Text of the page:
Wednesday, October 10, 2007

Philosophy of Investing

What exactly is my philosophy of investing?

Almost everyone who is a professional investor has a philosophy. Some swear by technical analysis, while many swear by fundamental analysis. Some are growth investors, others are value investors, and still others are momentum investors. What is intriguing is that the different classes of investors often do not see eye to eye. Technical analysts think fundamental analysts are bullshitting while fundamental analysts think technical analysis is a joke. Value investors think growth and momentum investors are gamblers. Growth investors argue value investors are Buffets wannabes who often get stuck in value traps.

Where am I?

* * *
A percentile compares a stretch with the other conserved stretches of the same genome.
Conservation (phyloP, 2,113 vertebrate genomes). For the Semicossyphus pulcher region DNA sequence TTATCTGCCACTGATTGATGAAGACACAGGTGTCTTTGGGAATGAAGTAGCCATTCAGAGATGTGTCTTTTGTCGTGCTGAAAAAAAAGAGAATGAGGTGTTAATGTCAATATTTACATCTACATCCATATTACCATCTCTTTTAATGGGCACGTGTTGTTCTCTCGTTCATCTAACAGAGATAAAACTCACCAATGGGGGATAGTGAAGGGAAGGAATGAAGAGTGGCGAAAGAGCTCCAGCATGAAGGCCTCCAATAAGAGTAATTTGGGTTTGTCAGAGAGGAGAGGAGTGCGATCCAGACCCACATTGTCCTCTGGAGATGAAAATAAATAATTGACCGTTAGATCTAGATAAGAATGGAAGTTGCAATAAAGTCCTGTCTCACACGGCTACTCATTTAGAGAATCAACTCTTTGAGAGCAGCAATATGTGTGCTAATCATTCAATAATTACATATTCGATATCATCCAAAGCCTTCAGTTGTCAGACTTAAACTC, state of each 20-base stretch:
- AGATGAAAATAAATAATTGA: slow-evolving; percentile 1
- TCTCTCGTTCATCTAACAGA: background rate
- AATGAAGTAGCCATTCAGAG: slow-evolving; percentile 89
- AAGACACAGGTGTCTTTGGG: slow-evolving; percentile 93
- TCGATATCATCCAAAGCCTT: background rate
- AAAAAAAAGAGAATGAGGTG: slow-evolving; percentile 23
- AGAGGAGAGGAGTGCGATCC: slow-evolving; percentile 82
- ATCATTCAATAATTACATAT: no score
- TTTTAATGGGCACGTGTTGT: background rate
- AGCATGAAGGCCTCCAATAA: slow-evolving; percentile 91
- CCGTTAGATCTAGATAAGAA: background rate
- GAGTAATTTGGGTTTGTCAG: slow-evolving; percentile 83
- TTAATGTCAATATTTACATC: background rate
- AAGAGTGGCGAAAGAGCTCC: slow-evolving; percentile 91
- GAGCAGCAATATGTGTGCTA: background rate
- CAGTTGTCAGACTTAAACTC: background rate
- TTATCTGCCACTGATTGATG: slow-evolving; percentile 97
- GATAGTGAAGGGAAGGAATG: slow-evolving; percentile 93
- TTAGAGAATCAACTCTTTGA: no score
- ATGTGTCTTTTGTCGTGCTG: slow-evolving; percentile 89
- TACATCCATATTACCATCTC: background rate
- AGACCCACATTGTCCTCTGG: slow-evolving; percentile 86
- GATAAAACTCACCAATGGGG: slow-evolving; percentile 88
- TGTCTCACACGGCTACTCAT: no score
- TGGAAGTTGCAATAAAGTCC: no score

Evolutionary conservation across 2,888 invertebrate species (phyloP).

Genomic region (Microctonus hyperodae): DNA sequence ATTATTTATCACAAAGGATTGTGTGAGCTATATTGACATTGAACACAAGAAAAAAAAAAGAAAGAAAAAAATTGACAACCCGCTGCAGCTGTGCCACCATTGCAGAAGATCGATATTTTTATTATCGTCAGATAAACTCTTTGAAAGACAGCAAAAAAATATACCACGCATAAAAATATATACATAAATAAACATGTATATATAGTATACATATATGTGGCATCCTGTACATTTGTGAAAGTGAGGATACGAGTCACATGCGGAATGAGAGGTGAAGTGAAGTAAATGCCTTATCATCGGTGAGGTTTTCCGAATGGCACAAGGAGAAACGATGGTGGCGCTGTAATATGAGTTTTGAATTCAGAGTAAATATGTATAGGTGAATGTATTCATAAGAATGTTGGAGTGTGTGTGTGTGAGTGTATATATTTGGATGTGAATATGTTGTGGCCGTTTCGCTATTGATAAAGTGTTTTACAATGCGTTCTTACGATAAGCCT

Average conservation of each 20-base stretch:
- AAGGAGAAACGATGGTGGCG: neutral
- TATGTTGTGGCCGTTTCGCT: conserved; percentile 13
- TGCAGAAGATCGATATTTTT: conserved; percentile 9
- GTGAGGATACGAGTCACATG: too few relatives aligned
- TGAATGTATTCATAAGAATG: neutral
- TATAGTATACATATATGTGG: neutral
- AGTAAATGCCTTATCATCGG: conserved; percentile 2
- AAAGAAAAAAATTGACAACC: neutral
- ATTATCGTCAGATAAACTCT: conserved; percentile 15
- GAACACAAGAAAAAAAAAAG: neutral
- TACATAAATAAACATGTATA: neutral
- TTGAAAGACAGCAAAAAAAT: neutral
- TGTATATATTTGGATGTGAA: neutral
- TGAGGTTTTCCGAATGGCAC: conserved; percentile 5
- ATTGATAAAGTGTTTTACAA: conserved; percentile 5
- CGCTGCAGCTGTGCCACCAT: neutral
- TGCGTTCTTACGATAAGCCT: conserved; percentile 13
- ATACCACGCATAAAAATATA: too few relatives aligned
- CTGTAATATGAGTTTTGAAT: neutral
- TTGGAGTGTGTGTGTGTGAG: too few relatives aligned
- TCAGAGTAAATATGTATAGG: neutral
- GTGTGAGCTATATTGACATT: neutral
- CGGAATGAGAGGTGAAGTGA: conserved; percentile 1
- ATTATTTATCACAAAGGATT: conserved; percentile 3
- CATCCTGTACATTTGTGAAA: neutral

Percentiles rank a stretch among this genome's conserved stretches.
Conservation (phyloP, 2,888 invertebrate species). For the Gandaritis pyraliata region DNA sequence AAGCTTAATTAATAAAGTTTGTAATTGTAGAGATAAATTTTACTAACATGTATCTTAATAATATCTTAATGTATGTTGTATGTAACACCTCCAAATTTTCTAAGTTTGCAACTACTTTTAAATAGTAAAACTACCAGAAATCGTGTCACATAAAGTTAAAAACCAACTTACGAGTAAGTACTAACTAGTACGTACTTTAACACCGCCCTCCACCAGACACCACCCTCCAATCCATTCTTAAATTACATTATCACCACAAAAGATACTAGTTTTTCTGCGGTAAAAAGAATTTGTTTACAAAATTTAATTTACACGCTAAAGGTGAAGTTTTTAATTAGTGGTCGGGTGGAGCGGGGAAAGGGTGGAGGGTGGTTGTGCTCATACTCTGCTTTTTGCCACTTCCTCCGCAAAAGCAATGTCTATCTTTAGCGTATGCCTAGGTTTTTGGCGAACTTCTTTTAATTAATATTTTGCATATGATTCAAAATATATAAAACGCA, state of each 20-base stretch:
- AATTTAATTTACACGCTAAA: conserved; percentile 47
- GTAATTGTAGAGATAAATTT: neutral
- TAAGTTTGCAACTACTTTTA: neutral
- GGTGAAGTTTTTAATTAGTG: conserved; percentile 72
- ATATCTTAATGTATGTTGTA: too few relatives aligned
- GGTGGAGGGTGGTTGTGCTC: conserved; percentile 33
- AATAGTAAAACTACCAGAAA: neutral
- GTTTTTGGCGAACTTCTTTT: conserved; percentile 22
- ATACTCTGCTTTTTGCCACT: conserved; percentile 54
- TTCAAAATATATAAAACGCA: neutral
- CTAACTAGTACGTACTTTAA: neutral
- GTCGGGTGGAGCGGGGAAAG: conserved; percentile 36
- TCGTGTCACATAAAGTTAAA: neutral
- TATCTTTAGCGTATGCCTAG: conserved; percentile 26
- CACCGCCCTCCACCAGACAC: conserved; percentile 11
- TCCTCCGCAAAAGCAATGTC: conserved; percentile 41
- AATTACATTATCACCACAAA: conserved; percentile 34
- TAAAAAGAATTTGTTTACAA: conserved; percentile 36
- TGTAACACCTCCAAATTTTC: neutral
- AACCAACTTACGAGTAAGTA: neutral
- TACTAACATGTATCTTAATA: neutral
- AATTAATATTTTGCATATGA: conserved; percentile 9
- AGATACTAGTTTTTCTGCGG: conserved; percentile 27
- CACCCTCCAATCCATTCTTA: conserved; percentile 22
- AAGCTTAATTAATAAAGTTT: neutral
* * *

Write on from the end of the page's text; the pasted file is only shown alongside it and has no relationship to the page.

I think something is true about all the approaches. However, at a particular point of time, one philosphy is more true than others. My philosophy is to figure out which philosophy is the truest of all at any point of time with respect to any particular security or the entire market.

My target is to have a 20% return each year with minimal risk. I do not define risk in terms of volatility of the portfolio. Rather, I define risk as the ratio of the number of days when I have negative returns versus number of days I have positive returns, weighted by the daily returns.

I dont care whether that 20% return comes from fundamental investing, momentum investing, technical charting, or what not. What I care is the following.

A) Will the security give me 20% annualized return.
B) Under which philosophy am I investing in the security.
C) If I am wrong, I should NOT switch to any other philosophy to justify my purchase.

How did I come up with 20% benchmark. Well, Buffet has compounded the book value of Berkshire Hathway at 21% over the last 40 years. If I do 20%, it is great.

No comments: